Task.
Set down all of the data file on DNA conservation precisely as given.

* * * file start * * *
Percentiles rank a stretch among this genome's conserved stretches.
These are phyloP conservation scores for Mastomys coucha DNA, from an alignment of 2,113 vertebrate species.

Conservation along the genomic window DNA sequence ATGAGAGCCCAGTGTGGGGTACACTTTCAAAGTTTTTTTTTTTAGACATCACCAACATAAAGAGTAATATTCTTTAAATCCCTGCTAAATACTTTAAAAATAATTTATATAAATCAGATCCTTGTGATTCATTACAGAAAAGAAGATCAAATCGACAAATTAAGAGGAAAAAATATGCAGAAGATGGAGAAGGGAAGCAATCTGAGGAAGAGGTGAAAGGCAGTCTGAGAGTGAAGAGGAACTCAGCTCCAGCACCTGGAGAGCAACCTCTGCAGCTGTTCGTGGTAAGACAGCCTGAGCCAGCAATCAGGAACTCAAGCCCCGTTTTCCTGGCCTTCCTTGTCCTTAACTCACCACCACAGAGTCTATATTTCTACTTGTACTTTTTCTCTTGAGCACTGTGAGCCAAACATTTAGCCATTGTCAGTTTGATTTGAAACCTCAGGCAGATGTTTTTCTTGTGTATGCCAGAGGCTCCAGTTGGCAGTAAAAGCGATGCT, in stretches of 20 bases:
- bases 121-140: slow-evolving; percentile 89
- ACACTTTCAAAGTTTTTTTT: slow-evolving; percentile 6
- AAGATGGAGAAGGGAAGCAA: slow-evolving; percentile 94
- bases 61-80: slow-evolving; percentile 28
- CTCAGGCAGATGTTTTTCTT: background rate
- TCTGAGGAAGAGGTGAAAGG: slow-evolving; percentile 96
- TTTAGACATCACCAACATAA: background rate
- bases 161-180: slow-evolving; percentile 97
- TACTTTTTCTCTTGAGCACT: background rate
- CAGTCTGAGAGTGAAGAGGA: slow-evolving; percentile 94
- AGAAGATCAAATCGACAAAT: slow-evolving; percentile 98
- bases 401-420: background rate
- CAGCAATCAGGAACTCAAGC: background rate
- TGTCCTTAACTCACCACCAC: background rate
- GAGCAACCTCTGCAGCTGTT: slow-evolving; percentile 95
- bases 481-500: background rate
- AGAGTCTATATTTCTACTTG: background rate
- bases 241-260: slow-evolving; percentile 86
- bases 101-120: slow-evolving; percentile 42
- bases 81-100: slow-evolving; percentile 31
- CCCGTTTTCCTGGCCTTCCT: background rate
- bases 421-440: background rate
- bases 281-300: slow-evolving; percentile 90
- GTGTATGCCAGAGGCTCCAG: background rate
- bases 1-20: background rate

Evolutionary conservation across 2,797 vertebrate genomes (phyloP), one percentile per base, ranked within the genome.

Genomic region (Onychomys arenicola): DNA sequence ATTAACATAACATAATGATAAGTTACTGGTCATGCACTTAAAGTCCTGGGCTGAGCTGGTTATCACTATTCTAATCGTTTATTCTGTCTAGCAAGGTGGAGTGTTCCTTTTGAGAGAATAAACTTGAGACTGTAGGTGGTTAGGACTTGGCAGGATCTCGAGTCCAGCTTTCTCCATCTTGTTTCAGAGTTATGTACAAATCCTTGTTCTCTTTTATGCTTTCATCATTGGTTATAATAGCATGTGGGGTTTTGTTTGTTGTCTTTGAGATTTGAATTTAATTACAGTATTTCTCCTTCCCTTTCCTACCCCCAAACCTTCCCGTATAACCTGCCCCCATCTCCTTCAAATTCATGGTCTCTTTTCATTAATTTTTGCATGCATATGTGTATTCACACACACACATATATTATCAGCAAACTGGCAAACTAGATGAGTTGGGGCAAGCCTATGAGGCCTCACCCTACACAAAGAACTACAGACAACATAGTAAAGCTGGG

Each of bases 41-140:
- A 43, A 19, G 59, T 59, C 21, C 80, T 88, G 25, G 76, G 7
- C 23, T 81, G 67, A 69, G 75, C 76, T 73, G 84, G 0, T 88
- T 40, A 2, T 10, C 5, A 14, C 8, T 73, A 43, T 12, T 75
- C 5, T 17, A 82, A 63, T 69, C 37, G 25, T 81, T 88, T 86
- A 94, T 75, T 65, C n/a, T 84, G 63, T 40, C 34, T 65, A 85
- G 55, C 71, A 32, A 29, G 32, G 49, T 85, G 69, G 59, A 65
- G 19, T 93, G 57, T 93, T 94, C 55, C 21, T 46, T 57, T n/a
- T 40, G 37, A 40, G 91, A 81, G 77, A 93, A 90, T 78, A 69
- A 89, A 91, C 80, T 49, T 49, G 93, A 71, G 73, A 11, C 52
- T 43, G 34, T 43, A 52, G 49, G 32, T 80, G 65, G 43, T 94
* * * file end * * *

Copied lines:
Percentiles rank a stretch among this genome's conserved stretches.
These are phyloP conservation scores for Mastomys coucha DNA, from an alignment of 2,113 vertebrate species.

Conservation along the genomic window DNA sequence ATGAGAGCCCAGTGTGGGGTACACTTTCAAAGTTTTTTTTTTTAGACATCACCAACATAAAGAGTAATATTCTTTAAATCCCTGCTAAATACTTTAAAAATAATTTATATAAATCAGATCCTTGTGATTCATTACAGAAAAGAAGATCAAATCGACAAATTAAGAGGAAAAAATATGCAGAAGATGGAGAAGGGAAGCAATCTGAGGAAGAGGTGAAAGGCAGTCTGAGAGTGAAGAGGAACTCAGCTCCAGCACCTGGAGAGCAACCTCTGCAGCTGTTCGTGGTAAGACAGCCTGAGCCAGCAATCAGGAACTCAAGCCCCGTTTTCCTGGCCTTCCTTGTCCTTAACTCACCACCACAGAGTCTATATTTCTACTTGTACTTTTTCTCTTGAGCACTGTGAGCCAAACATTTAGCCATTGTCAGTTTGATTTGAAACCTCAGGCAGATGTTTTTCTTGTGTATGCCAGAGGCTCCAGTTGGCAGTAAAAGCGATGCT, in stretches of 20 bases:
- bases 121-140: slow-evolving; percentile 89
- ACACTTTCAAAGTTTTTTTT: slow-evolving; percentile 6
- AAGATGGAGAAGGGAAGCAA: slow-evolving; percentile 94
- bases 61-80: slow-evolving; percentile 28
- CTCAGGCAGATGTTTTTCTT: background rate
- TCTGAGGAAGAGGTGAAAGG: slow-evolving; percentile 96
- TTTAGACATCACCAACATAA: background rate
- bases 161-180: slow-evolving; percentile 97
- TACTTTTTCTCTTGAGCACT: background rate
- CAGTCTGAGAGTGAAGAGGA: slow-evolving; percentile 94
- AGAAGATCAAATCGACAAAT: slow-evolving; percentile 98
- bases 401-420: background rate
- CAGCAATCAGGAACTCAAGC: background rate
- TGTCCTTAACTCACCACCAC: background rate
- GAGCAACCTCTGCAGCTGTT: slow-evolving; percentile 95
- bases 481-500: background rate
- AGAGTCTATATTTCTACTTG: background rate
- bases 241-260: slow-evolving; percentile 86
- bases 101-120: slow-evolving; percentile 42
- bases 81-100: slow-evolving; percentile 31
- CCCGTTTTCCTGGCCTTCCT: background rate
- bases 421-440: background rate
- bases 281-300: slow-evolving; percentile 90
- GTGTATGCCAGAGGCTCCAG: background rate
- bases 1-20: background rate

Evolutionary conservation across 2,797 vertebrate genomes (phyloP), one percentile per base, ranked within the genome.

Genomic region (Onychomys arenicola): DNA sequence ATTAACATAACATAATGATAAGTTACTGGTCATGCACTTAAAGTCCTGGGCTGAGCTGGTTATCACTATTCTAATCGTTTATTCTGTCTAGCAAGGTGGAGTGTTCCTTTTGAGAGAATAAACTTGAGACTGTAGGTGGTTAGGACTTGGCAGGATCTCGAGTCCAGCTTTCTCCATCTTGTTTCAGAGTTATGTACAAATCCTTGTTCTCTTTTATGCTTTCATCATTGGTTATAATAGCATGTGGGGTTTTGTTTGTTGTCTTTGAGATTTGAATTTAATTACAGTATTTCTCCTTCCCTTTCCTACCCCCAAACCTTCCCGTATAACCTGCCCCCATCTCCTTCAAATTCATGGTCTCTTTTCATTAATTTTTGCATGCATATGTGTATTCACACACACACATATATTATCAGCAAACTGGCAAACTAGATGAGTTGGGGCAAGCCTATGAGGCCTCACCCTACACAAAGAACTACAGACAACATAGTAAAGCTGGG

Each of bases 41-140:
- A 43, A 19, G 59, T 59, C 21, C 80, T 88, G 25, G 76, G 7
- C 23, T 81, G 67, A 69, G 75, C 76, T 73, G 84, G 0, T 88
- T 40, A 2, T 10, C 5, A 14, C 8, T 73, A 43, T 12, T 75
- C 5, T 17, A 82, A 63, T 69, C 37, G 25, T 81, T 88, T 86
- A 94, T 75, T 65, C n/a, T 84, G 63, T 40, C 34, T 65, A 85
- G 55, C 71, A 32, A 29, G 32, G 49, T 85, G 69, G 59, A 65
- G 19, T 93, G 57, T 93, T 94, C 55, C 21, T 46, T 57, T n/a
- T 40, G 37, A 40, G 91, A 81, G 77, A 93, A 90, T 78, A 69
- A 89, A 91, C 80, T 49, T 49, G 93, A 71, G 73, A 11, C 52
- T 43, G 34, T 43, A 52, G 49, G 32, T 80, G 65, G 43, T 94